In a second visit to the Wheelers’ home, again for lunch, John finally breaks through the surface of the Wheelers’ demeanor and goes for the jugular, revealing the depression and anger that bubbles within, leaving them verbally and emotionally eviscerated; he’s like a one-man version of the couple from Who’s Afraid of Virginia Woolf? (1966).
Sam Mendes is a British stage director (married to Winslet) who has gradually become quite a filmmaker. After two previous efforts (Jarhead, Road to Perdition) seemingly designed to stretch his muscles as a director of more than just character and dialogue driven melodrama, Mendes is back in his true wheelhouse with his first foray into the picket-fenced breach since his directorial debut American Beauty (1999). That film, written by Alan Ball, had a sly, biting satirical edge that is all but completely lacking here.
This film, adapted by Justin Haythe (The Clearing) from a 1961 novel by Richard Yates, is a more brutally honest and bleak picture of the ugly truth that lurks underneath the clean-cut yards and behind the perfect windows. The dialogue cuts to the quick, exposing nerves with its acidic observations. Everything about this film’s aesthetic qualities feels right, from the production design by Kristi Zea, to the costumes by Albert Wolsky, from the various snippets of period music to the melancholy score by Thomas Newman. The cinematography, by Roger Deakins (Doubt and various Coen Brothers films including Fargo), is cold, pristine, calculated – even the way the backgrounds of certain shots are lit seem to be commenting on the story.
The performances by DiCaprio and Winslet are strong, of course, playing people who will grow to loathe one another, but like so many unhappy couples, seem to be staying together almost despite the kids – would it be better for them if they were children of divorce? Michael Shannon, then, is brilliant in just two short scenes as the horrifically observant outsider who sizes up the situation and then cuts into his prey, exposing their weaknesses so that they may no longer do what so many did at the time – deny they are miserable. Like Viola Davis in John Patrick Shanley’sDoubt, Shannon is a sort of game-changer, bringing a whole new level of perspective into the proceedings.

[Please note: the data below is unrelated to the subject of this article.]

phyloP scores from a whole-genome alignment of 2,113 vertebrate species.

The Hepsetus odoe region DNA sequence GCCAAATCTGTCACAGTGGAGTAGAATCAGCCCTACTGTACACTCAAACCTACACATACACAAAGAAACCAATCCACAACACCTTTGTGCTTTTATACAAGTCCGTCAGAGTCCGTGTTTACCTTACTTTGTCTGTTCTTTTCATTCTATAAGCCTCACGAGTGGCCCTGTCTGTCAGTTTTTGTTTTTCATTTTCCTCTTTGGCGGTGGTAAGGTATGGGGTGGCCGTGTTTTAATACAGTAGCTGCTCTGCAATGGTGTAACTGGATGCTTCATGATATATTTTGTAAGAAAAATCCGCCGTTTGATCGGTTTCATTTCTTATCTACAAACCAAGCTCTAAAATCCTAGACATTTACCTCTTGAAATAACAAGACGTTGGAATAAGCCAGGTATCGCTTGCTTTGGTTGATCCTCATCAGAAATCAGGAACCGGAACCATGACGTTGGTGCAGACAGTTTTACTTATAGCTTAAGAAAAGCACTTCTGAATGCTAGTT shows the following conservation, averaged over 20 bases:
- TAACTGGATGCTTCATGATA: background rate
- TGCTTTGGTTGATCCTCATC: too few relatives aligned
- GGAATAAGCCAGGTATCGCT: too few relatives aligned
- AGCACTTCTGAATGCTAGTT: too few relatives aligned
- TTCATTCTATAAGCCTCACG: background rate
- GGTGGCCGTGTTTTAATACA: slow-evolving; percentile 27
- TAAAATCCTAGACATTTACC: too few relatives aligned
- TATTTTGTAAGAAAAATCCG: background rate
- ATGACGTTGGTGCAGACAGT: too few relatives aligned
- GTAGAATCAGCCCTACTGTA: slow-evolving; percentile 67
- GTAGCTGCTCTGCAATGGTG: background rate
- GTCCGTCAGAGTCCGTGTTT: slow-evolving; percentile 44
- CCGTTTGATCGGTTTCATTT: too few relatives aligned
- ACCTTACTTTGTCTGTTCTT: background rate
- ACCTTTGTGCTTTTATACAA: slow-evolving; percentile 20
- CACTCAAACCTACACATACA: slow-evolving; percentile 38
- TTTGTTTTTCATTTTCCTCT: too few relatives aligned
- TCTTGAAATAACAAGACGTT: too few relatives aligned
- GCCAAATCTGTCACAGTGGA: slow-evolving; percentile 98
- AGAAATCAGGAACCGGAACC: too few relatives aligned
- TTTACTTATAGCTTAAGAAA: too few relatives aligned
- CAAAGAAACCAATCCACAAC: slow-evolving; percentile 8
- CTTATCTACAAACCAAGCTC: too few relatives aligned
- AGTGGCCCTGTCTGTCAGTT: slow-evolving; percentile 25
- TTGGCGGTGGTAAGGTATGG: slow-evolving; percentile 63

In a way, the whole film is not simply about the Wheelers and their unhappiness, but about the perception of the people surrounding them and how nobody really knew their neighbors or the truth behind their eyes back then; everyone was unhappy, some were just better at living with it as a state of being than others. Near the end, after a particularly brutal argument, there is an eerie calm. It’s almost as if the Wheelers are awaking from a shared nightmare, only to return to their glossy dream-life. Then reality sets in.
“The mass of men,” Henry Thoreau wrote, “lead lives of quiet desperation.” In the Wheelers’ case, they are each leading a life of desperation shrieking, waiting to explode; the final shot is sorta perfect. This is one of the year’s best films.
Note: Nominated for 3 Oscars including Supporting Actor (Shannon). Incidentally, I discovered after seeing the film that the novel has the DiCaprio and Winslet characters reversed – the husband is the dreamer and the woman is the realist. Interesting.